Mountain Views News, Combined Edition Saturday, February 24, 2024

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MVNews this week:  Page 11


Mountain Views-News Saturday, February 24, 2024 


Need a little god in your life? Meet 
Jupiter, aka “Petey,” age only 7 
months. This miniature panther 
is seriously the most lovable kitten 
we have ever known. When he isn't 
showing off his stunningly good 
looks in the sunshine of his foster's 
catio, he is trying to melt into the 
body of the nearest human. Petey enjoys batting around a faux 
fur mouse and chas-ing a laser pen, but what he loves most of 
all is being with you. If you are looking 
for a cat who will mostly keep to himself, 
look elsewhere. However, if you are interested in a dog-cat (he even 
plays fetch!) who will follow you around and burrow into your body 
at night, Petey is your man. We recommend that he is adopted with 
either one of his sibling sisters, or a young cat you may already have. 

See more pictures of Petey at, 
or use the qr code.




The famous outdoor explorer and outfitter George Herter devoted a 
section in most of his books explaining why the dog is man’s best friend. 
(We assume he was using the term “man” generically to include men and 

The family dog can often be an essential part of the outdoor experience. 
We want our close friend and pet to be with us when we venture into the outdoors. The 
conflicts arise when the owners fail to realize that the written and unwritten rules of dog 
conduct are generally not the same for wilderness and city.

I know a man who believes that dogs are not meant to be leashed, and who refuses to 
ever leash his dog. Part of his defense is that he claims his dog is always under his direct 
control. Furthermore, when it comes to his dog’s wanderings, he doesn’t regard private 
property rights of home or business owners as worthy of acknowledgement, let alone 

The problem with his chosen way of dealing with his various dogs is that he does so at the 
obvious, and demonstrable, expense of others.

Once this man came to my house because I was going to hire him to do some drywall work 
in my home. For reasons unknown, he brought his dog along, who wandered into my 
neighbor’s yard. I told him to keep his dog out of my neighbor’s yard. He responded that 
his dog was not doing any harm. I told him that wasn’t the point, and that any number of 
things could occur that would be harmful. In fact, his dog had wandered so far that Dave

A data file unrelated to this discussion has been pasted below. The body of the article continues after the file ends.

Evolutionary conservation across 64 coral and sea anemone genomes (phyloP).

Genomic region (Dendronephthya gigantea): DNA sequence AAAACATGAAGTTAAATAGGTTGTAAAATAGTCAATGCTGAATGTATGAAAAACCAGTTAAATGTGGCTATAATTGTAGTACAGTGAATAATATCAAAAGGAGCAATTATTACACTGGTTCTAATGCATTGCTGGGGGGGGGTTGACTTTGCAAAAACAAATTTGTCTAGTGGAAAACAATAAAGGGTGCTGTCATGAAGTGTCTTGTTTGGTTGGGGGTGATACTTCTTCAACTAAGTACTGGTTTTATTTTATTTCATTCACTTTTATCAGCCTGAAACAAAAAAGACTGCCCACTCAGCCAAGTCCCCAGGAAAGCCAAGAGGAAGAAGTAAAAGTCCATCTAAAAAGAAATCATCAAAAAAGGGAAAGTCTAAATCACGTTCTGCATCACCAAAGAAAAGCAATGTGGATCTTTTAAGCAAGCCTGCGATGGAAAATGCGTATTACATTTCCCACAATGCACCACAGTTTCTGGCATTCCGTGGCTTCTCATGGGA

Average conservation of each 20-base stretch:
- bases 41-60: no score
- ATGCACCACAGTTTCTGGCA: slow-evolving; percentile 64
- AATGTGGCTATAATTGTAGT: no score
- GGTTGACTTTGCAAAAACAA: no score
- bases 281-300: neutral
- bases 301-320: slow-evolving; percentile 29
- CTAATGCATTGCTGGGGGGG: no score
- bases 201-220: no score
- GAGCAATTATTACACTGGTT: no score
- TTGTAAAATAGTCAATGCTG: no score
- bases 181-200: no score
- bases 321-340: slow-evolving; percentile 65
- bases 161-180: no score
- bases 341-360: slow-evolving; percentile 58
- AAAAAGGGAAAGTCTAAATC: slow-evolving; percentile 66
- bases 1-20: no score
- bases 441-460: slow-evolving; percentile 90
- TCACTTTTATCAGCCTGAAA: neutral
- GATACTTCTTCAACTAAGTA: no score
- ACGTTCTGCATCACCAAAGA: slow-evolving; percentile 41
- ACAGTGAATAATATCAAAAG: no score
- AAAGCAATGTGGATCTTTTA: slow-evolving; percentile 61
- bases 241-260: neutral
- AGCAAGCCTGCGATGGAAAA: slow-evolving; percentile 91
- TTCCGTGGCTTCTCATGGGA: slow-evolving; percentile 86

could not see the dog. It was clearly not under his control. He suggested, “Well, perhaps 
I should have a talk with your neighbor if they have a problem.”

I could barely believe what he was saying. I insisted that he take no such action. I 
explained that it was me who had a “problem,” because I respect my neighbors, and I was 
not interested in having Dave attempt to foist his viewpoints upon my next-door neighbor. 
So I instructed him to depart, and I found another way to get my drywall work done.

On another occasion, I was selling merchandise at a flea market and Dave was there with 
his unleashed dog. Dave’s dog urinated on a man’s $200 painting, and he managed to 
avoid all responsibility for his dog’s actions. Dave first said the urine would dry, and when 
the outraged merchant yellingly told Dave that it was a $200 painting, Dave said that he 
had a $200 dog, a nonsensical response. Dave managed to quickly depart in the crowd.

Dave is one of the many dog owners who believe that it is cruel, unkind, or inhumane to 
keep one’s dog clearly within the owner’s control. Leash laws are intended to serve that 
end. Dave lacked a certain social responsibility because the “freedom” he wanted for his 
dogs was at the expense of others.

I mostly had pit bulls during my life, which I dearly loved, and found them to be very 
lovable to people, but not to other dogs. For that reason, my pit was never off a leash when 
in any sort of public place. In fact, He always had both a leash and a harness. When I 
hiked in the local hills, lots of other dog owners let their dogs run free, because they feel 
that is “natural.” Not my dog, whose name was Cassius Clay (I got him from pet rescue, 
where he had been used for fighting). I would not let Cassius run free for many reasons 
besides getting into fights with other dogs. He might run through poison oak, he might 
chase a squirrel, and he might be in the way of a bicyclist that suddenly turns the corner. 
But not all dog owners had my level of concern for others.

Once, while hiking in the hills, I saw a woman’s dog racing towards Cassius. “Stop 
your dog,” I yelled. “My dog is friendly,” she yelled back. “Yeah, but what about mine?” 
Everything then happened fast. I knew Cassius would rip the “friendly” dog apart, so 
I lifted him into my arms, and harshly kicked the offending dog away, repeatedly. The 
dog owner was now screaming bloody-murder at me for hurting poor fido, not under her 
control. “Get your dog,” I continued to yell, as each kick flew the dog back 6 or 7 feet. She 
was livid, finally getting her dog, and telling me how she would call “authorities” on me 
for hurting her dog. “Bring those authorities here now,” I responded. “Your dog is lucky 
to be alive.” But she disappeared and I never saw any authorities of any sort. She was the